This document describes the original 2003-2004 build-out of the YSL...
with photos showing the initial mass-production of water-level (0-inch elevation) sections using inexpensive thin plywood and 2-inch blue-foam insulation panels; and then the addition of blue foam for the higher-level sections, and the electrical connections underneath.

At shows... we are usually the first layout running trains, and the first to complete tear-down, because we always know -exactly- how the layout goes together. We will set-up twice this summer at member's places (with BIG available floor space!) to do maintenance and some upgrades to the DCC control and power bus wiring.

I'm happy to answer any questions...
Richard Brennan - http://www.tt-west.com
Somewhere between Shenzhen and Budapest...
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Re: TT Nut Module Standards

Postby gerhard_k » Fri Feb 20, 2015 2:31 pm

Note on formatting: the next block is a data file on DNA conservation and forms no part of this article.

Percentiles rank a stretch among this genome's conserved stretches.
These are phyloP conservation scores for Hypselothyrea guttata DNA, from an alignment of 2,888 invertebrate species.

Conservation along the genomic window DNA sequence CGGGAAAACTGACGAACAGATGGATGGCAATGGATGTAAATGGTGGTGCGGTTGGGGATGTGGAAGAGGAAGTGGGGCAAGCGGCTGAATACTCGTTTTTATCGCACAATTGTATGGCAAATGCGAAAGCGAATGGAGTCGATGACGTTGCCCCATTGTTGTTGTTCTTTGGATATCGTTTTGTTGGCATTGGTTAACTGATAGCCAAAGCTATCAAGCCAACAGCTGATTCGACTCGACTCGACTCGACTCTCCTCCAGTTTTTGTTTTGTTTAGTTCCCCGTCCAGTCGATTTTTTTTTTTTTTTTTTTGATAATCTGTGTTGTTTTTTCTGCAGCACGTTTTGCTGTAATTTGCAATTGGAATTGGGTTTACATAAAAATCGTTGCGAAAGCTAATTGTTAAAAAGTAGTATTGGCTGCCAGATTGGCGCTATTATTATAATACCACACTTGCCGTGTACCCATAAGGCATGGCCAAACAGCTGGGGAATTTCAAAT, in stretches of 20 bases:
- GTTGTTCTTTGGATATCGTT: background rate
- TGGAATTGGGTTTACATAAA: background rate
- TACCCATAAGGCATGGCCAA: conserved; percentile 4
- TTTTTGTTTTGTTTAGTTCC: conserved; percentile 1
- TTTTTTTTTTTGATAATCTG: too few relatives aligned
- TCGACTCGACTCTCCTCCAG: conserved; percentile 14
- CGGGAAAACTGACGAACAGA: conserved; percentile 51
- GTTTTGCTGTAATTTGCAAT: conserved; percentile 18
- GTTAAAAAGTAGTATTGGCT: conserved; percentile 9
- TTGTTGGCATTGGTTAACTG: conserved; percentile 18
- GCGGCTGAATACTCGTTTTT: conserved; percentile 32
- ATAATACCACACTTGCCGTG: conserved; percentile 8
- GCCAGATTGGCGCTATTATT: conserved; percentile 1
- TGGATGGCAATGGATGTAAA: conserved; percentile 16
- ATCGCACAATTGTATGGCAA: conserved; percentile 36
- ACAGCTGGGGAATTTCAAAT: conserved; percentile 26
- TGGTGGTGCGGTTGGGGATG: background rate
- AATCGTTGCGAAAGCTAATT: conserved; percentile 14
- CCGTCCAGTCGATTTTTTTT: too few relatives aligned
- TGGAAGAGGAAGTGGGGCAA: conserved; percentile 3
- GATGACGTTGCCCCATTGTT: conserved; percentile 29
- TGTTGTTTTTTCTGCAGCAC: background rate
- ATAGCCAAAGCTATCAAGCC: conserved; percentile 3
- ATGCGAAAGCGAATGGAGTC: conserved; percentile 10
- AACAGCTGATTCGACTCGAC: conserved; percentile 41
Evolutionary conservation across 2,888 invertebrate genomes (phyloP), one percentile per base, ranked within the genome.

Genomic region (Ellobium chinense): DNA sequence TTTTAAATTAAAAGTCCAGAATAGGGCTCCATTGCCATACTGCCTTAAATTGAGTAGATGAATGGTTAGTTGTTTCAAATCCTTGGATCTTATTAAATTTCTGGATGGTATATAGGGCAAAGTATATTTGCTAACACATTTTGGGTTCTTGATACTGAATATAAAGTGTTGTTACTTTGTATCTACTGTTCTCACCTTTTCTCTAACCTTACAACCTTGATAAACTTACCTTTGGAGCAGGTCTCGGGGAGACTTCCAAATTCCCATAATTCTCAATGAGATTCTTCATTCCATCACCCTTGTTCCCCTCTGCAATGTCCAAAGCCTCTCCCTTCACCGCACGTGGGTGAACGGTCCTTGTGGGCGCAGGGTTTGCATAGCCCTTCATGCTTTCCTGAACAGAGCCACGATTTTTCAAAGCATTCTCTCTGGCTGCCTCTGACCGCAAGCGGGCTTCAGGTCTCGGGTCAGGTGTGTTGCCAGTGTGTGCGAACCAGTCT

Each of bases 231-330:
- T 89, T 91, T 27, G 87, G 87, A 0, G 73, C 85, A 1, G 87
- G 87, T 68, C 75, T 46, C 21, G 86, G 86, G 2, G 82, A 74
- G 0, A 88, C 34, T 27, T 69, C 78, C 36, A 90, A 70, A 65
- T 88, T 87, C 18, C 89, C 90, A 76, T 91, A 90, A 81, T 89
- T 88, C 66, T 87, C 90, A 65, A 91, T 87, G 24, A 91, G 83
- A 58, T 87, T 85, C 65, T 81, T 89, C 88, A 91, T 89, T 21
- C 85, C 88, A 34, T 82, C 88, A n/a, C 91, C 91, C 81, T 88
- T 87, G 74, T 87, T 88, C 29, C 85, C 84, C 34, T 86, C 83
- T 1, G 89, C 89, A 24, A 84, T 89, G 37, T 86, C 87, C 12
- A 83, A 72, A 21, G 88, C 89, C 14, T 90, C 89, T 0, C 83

Richard-B wrote:Ask... and ye shall receive!
About the YSL layout_2.pdf
This document describes the original 2003-2004 build-out of the YSL...
with photos showing the initial mass-production of water-level (0-inch elevation) sections using inexpensive thin plywood and 2-inch blue-foam insulation panels; and then the addition of blue foam for the higher-level sections, and the electrical connections underneath.

Thanks for the link, the photos are good, but I still have some questions:
Type and thickness of plywood you use – "door skins" just seem so flexy – and the module in the photo with Jim Long wiring looks more like ½" plywood. Also, has your regular thin plywood proven adequate for the bolted module interfaces?
Are the corners just glued – do they have reinforcing strips?
Are the lightening holes really worth the ~8% (rough calculation) weight savings in the side panels, or are those mostly for the "romance"? :whistle:
Is there a complete top plywood panel? thickness?
Is the foam panel just glued on top or partially inset into the frame?
What is your method of attaching the legs?
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Re: TT Nut Module Standards

Postby Richard-B » Fri Feb 20, 2015 6:42 pm

gerhard_k wrote:Thanks for the link, the photos are good, but I still have some questions: